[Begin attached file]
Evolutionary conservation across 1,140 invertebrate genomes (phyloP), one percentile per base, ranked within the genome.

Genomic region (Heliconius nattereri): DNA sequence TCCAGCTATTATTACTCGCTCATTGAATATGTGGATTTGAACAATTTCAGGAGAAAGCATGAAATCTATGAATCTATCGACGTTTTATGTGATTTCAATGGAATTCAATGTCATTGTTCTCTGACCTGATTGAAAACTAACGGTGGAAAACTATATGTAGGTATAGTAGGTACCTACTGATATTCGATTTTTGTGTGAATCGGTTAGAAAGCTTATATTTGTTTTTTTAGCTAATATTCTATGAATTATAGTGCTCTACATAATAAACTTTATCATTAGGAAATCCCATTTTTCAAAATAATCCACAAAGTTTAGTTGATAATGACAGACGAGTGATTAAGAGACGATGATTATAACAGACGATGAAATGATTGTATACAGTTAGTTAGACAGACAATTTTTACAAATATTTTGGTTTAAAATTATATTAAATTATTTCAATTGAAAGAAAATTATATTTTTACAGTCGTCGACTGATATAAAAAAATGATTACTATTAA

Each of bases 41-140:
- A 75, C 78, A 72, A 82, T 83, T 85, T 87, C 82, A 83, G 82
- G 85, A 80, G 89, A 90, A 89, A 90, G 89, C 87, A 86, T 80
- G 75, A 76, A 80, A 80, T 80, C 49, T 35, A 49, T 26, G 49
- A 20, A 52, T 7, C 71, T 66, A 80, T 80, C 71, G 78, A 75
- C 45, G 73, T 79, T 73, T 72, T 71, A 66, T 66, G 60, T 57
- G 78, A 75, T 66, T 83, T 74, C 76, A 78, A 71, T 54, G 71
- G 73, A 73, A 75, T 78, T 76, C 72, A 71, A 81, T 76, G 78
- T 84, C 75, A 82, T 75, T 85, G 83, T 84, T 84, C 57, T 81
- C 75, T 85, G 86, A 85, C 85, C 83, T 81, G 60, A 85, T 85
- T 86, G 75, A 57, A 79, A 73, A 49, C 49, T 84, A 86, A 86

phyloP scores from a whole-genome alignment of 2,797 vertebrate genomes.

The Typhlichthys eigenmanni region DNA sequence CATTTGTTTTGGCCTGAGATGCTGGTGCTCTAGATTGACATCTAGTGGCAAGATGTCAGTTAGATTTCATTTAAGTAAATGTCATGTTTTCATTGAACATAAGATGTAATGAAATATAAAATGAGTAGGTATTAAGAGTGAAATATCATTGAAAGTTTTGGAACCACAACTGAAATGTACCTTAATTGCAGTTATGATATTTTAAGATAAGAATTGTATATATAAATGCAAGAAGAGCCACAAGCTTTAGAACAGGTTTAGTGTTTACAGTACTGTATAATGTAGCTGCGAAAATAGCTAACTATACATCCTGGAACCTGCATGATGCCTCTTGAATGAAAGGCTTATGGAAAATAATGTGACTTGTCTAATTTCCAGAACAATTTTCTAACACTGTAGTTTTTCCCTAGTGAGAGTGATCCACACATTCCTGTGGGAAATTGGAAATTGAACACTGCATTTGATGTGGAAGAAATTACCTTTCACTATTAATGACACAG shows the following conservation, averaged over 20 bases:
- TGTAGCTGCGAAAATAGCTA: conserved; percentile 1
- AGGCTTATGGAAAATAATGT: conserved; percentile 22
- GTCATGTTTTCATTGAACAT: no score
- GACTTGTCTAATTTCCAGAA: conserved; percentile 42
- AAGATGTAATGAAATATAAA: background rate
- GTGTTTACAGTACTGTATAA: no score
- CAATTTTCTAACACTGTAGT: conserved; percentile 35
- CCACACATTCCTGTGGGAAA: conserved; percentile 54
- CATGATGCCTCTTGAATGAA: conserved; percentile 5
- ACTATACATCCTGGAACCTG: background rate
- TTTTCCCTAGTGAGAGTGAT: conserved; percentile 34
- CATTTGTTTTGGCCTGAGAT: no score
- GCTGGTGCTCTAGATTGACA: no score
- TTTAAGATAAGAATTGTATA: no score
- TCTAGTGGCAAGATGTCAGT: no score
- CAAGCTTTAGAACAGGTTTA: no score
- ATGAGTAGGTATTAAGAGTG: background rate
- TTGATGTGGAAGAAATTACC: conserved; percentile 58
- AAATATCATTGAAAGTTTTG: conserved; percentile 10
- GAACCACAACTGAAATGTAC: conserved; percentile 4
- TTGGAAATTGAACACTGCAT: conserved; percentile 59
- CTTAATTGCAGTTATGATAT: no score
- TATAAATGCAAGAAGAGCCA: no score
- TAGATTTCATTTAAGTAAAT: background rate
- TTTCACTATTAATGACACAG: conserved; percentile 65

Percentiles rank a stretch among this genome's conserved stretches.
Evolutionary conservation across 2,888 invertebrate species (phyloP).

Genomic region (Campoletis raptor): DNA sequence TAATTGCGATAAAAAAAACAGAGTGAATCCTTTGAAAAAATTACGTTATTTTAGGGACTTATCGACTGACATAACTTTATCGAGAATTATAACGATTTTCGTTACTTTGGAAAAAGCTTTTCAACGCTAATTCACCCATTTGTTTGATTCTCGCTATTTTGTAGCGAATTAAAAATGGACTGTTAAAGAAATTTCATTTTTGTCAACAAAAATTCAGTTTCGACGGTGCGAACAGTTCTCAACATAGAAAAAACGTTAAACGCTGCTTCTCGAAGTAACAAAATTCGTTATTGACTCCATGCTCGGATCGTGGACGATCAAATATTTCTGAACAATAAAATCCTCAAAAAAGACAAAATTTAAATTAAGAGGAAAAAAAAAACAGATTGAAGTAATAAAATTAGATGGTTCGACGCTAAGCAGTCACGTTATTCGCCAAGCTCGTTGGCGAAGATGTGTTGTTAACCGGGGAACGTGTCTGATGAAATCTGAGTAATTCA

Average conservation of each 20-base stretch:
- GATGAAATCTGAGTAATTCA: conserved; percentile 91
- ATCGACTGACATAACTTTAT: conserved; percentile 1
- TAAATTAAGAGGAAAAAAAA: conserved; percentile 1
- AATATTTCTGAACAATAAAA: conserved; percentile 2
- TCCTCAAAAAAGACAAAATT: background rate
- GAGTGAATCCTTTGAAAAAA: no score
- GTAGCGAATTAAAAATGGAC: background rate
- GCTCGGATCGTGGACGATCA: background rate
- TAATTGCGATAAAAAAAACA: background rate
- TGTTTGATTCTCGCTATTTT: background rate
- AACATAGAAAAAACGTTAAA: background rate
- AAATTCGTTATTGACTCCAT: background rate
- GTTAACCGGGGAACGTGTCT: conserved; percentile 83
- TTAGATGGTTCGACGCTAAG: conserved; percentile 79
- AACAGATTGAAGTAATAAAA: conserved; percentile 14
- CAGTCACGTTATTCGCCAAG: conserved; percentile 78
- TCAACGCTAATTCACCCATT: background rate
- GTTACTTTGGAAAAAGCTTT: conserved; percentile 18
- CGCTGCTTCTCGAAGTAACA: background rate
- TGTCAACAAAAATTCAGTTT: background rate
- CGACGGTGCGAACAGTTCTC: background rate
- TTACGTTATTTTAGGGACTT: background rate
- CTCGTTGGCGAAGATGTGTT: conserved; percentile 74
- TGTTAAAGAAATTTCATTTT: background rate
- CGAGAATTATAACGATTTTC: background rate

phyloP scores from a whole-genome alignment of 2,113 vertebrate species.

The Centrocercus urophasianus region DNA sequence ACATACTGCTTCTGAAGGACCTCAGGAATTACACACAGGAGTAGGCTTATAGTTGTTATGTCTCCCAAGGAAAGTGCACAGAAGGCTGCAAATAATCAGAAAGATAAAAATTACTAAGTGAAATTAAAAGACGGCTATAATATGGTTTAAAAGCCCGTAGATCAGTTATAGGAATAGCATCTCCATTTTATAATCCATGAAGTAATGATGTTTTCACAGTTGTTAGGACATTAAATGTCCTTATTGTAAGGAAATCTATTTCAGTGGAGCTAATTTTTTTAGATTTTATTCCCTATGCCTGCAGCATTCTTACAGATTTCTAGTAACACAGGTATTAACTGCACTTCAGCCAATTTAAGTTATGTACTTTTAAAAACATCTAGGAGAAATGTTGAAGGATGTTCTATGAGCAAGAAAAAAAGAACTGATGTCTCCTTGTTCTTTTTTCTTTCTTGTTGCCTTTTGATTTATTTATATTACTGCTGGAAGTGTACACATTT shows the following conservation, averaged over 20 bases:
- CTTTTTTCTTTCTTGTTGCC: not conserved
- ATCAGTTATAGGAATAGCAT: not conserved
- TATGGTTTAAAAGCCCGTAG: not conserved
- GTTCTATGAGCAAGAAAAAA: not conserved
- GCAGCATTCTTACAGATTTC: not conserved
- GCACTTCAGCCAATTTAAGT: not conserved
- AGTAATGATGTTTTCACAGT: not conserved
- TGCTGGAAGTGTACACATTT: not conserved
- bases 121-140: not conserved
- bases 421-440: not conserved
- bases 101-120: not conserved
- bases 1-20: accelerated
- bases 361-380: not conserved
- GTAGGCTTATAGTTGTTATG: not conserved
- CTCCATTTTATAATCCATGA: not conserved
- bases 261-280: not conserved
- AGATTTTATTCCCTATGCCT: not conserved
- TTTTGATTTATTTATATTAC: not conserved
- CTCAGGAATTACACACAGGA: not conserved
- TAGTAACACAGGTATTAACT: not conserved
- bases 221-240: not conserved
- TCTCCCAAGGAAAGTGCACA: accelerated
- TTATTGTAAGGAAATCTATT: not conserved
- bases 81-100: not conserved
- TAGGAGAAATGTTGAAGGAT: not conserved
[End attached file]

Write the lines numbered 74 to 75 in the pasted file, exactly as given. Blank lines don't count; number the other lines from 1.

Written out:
- TATGGTTTAAAAGCCCGTAG: not conserved
- GTTCTATGAGCAAGAAAAAA: not conserved